2.  Synthetic Identity fraud: This type of fraud has become more commonplace as cybercriminals piece together full, complete identities by combining (often stolen) real and fake information. Synthetic identities have a number of nefarious uses but are often used to make fraudulent transactions online, leaving merchants with lost merchandise and costly chargebacks once a consumer notices unauthorized purchases.
  3. Attacks on larger organizations originating by exploiting the supply chain: While many large organizations have robust security and fraud prevention measures in place, the businesses they contract with, like manufacturers and logistics companies, may not. Hackers often target these contractors in order to gain access to their large client companies, and then steal vast amounts of sensitive data, which they often sell on the dark web or use themselves in a number of ways.
  4.  Socially-engineered attacks like executive impersonation and Business Email Compromise: While we’re all familiar with phishing emails, executive impersonation and business email compromise attacks are a specific targeted type of email scam designed to fool email recipients into sending funds or financial information by impersonating executives at their company. The vast majority of online fraud starts with social engineering attacks, and both the frequency and sophistication of social engineering scams are getting alarmingly high.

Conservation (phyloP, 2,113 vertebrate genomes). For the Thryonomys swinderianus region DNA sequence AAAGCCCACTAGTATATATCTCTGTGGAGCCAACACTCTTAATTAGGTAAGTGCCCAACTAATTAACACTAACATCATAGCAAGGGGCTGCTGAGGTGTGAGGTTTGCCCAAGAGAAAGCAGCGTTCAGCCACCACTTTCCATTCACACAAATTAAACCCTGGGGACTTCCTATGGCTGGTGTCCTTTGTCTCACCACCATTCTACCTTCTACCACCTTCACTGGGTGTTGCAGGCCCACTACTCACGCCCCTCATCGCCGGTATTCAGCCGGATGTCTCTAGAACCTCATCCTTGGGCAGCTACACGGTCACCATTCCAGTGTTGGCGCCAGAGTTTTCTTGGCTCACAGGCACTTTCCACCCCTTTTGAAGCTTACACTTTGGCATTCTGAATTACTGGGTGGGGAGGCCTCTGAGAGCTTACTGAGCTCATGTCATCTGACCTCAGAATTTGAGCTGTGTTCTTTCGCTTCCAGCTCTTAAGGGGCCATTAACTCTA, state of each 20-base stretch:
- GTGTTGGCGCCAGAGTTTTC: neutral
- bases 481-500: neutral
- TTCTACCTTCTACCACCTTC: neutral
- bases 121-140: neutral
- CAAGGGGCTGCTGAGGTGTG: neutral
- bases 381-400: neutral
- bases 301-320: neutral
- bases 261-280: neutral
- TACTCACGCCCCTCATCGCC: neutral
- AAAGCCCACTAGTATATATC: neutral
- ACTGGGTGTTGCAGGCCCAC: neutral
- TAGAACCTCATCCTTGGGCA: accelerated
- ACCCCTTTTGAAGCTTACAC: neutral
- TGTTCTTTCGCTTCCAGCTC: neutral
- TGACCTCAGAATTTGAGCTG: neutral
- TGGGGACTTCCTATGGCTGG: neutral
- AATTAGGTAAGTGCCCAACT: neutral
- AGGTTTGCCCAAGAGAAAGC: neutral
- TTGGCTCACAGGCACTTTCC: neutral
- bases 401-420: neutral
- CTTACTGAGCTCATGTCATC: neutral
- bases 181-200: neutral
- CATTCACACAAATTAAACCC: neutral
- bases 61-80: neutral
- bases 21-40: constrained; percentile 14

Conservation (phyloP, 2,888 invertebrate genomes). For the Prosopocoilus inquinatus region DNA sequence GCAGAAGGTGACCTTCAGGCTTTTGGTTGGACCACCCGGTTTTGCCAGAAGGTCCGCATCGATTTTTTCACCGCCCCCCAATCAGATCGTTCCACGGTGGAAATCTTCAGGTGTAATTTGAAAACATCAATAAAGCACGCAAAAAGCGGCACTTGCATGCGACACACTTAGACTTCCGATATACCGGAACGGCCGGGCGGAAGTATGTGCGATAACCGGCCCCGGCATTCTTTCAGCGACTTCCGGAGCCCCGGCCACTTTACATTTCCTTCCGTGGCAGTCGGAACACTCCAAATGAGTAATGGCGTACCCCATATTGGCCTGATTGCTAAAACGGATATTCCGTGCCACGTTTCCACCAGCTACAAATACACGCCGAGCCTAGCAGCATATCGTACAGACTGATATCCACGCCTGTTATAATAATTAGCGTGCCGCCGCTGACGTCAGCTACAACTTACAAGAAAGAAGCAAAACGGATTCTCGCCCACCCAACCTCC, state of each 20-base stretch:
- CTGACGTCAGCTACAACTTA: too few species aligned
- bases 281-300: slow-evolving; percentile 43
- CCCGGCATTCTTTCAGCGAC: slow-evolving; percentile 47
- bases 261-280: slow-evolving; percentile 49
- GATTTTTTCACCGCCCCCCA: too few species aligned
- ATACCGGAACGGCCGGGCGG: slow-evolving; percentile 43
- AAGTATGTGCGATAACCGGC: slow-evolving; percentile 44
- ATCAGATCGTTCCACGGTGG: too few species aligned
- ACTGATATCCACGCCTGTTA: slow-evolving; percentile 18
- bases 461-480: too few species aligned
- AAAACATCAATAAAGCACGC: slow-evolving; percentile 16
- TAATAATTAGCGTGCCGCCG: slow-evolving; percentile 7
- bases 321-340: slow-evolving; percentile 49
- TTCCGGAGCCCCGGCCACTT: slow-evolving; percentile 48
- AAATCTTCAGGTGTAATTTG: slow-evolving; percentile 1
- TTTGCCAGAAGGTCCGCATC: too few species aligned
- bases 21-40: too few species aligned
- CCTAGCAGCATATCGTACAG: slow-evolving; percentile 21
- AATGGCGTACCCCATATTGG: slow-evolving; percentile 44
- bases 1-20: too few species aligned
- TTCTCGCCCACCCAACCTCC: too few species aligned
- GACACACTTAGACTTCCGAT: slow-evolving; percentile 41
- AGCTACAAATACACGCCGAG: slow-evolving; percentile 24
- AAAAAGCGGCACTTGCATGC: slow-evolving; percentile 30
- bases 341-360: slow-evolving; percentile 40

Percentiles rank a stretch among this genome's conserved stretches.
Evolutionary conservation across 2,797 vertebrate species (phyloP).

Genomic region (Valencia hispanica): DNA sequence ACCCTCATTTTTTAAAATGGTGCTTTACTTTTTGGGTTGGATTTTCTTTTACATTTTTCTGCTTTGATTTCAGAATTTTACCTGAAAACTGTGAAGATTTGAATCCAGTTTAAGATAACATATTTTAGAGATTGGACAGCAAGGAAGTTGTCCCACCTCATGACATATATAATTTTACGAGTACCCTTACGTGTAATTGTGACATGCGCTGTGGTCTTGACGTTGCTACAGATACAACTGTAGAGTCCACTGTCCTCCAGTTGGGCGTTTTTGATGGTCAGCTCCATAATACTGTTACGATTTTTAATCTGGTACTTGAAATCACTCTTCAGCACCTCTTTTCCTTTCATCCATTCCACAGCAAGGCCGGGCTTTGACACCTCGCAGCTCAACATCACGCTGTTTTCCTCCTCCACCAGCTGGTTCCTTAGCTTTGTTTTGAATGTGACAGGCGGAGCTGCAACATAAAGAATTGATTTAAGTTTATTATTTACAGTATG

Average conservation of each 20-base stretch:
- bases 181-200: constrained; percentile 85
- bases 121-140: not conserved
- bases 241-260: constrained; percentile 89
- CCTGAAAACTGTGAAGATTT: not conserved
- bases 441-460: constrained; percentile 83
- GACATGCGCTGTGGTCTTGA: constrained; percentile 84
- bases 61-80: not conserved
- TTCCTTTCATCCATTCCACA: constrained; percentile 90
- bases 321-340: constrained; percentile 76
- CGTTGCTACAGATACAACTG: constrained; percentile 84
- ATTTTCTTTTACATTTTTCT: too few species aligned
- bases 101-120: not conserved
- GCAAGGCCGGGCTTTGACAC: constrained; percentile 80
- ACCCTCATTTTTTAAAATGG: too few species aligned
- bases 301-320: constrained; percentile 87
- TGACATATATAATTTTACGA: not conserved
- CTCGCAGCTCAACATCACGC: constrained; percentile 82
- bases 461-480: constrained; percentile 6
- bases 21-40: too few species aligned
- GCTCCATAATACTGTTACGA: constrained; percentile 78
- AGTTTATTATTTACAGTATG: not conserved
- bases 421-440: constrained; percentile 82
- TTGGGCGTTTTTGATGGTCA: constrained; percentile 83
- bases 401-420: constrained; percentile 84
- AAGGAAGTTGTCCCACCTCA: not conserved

Also Read: MarTech360 Interview With Simon Reed, CRO at Multilocal

Two industries in particular rely heavily on fraud prevention technology – “born digital” companies and traditional banking institutions. Companies that start online have a fraud problem from the moment they start accepting payments online, so fraud prevention must be baked in from Day 1.

Perhaps surprisingly, traditional banks are often highly advanced in their adoption of digital risk solutions, and not just in fraud. Despite their reputations as slow-moving behemoths, many large financial institutions have adopted digital tools to assess risk related to customer credit, privacy, fraud, and brand/reputational damage.

What are some of the common misconceptions that businesses have about fraud and how can these misconceptions be addressed to help businesses better protect themselves against fraud?